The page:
Yesterday I came across this Congressional Research Service report listing “Instances of Use of United States Armed Forces Abroad, 1798-2004.” I took the data and made a graph:
It would appear Presidents Clinton & Bush enjoy playing chess with armed forces. It will be interesting to see the updated report through the present year since the first 5 years set us on pace to out-do the military extravaganza of the ’90s.
Brief aside: when I watched OSU beat up on Northwestern this past Saturday, I had to wonder what kind of insane nation frowns upon “running up the score” in a game while simultaneously condoning running up the body-count in an unjust war. The Iraq War, by conservative estimates, has claimed between 380,000 and 397,000 lives. Where is the outrage from the Pro-Life advocates? The problem is that Pro-Lifers love macabre math, calculating ethical weight solely on number of bodies involved. This is generally the only time they’re so utilitarian. But is, for example, the tragedy of the Holocaust that 6 million Jews died, or is the tragedy that any Jews died? Would Nazism diminish as a categorical evil if Anne Frank were the only one killed? Who loves this kind of calculation? Why do Pro-Lifers think this moral calculus is in any way beneficial?
Back on subject: I was poking around the CRS in the first place looking for information on preventive war. They were helpful when it came to precedent, writing that “the historical record indicates that the United States has never, to date [9/18/2002], engaged in a ‘preemptive’ military attack against another nation.”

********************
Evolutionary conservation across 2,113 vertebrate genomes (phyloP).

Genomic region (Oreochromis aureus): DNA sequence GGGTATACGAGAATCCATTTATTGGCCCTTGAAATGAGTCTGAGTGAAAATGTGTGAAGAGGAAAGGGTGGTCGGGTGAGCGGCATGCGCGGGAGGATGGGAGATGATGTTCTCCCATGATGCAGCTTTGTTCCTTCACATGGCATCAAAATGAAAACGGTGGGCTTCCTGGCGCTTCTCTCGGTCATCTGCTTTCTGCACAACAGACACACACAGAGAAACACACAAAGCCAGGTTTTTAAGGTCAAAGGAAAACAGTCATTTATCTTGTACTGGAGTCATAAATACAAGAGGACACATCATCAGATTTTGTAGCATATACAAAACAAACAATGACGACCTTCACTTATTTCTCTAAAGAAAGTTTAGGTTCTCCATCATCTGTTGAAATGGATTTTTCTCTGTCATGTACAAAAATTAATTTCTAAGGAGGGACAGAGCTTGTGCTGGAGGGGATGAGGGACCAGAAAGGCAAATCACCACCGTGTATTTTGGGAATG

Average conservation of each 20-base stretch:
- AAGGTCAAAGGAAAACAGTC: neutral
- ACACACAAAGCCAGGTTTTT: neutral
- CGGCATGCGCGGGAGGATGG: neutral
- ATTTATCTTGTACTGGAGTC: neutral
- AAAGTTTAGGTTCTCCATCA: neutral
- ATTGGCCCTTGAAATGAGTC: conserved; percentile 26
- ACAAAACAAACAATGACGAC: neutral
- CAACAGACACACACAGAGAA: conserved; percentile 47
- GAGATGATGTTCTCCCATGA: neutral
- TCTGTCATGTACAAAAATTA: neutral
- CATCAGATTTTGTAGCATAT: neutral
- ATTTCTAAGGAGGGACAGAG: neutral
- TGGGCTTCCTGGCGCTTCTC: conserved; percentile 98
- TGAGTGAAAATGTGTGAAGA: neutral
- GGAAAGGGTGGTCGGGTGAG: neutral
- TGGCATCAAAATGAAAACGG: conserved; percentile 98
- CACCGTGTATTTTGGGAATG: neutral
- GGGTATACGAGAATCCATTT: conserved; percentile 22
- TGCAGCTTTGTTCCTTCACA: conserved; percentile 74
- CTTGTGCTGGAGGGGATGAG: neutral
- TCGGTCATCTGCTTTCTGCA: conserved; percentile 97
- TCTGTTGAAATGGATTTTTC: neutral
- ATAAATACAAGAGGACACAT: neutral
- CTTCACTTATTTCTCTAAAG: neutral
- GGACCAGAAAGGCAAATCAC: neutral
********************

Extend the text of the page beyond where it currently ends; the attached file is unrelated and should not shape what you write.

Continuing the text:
Traditionally, most thinkers have repeatedly argued against such attacks. Paul Nitze, one of the early architects of Neocon foreign policy, briefly considered “preventive war” in 1950. He wrote, though, that “it goes without saying that the idea of ‘preventive’ war — in the sense of a military attack not provoked by a military attack upon us or our allies — is generally unacceptable to Americans.” He went on to call pre-emptive strikes “repugnant to many Americans” and “morally corrosive.” Nitze is merely echoing an old line of thought. Here is Abraham Lincoln, in a letter from February 15, 1848:
“Allow the President to invade a neighboring nation whenever he shall deem it necessary to repel an invasion, and you allow him to do so whenever he may choose to say he deems it necessary for such purpose – – and you allow him to make war at pleasure. Study to see if you can fix any limit to his power in this respect, after you have given him so much as you propose. If, to-day, he should choose to say he thinks it necessary to invade Canada, to prevent the British from invading us, how could you stop him? You may say to him, ‘I see no probability of the British invading us’ but he will say to you ‘be silent; I see it, if you don’t.'”
This topic is fresh on my mind because of Andrew Bacevich’s The Limits of Power and his good section on this shift in foreign policy. He relies heavily on Reinhold Niebuhr:
“Niebuhr regarded this line of reasoning with horror. ‘The idea of preventive war,’ he wrote, tempts those eager ‘to pick the most propitious moment for the start of what they regard as inevitable hostilities.’ Yet he went on to say that ‘the rest of us must resist such ideas with every moral resource.’ In Niebuhr’s judgment, the concept of preventive war failed both normatively and pragmatically. Not only was it morally wrong; it was also mad. ‘Nothing in history is inevitable,’ he observed, ‘including the probable. So long as war has not broken out, we still have the possibilities of avoiding it. Those who think that there is little difference between a cold and a hot war are either knaves or fools’.”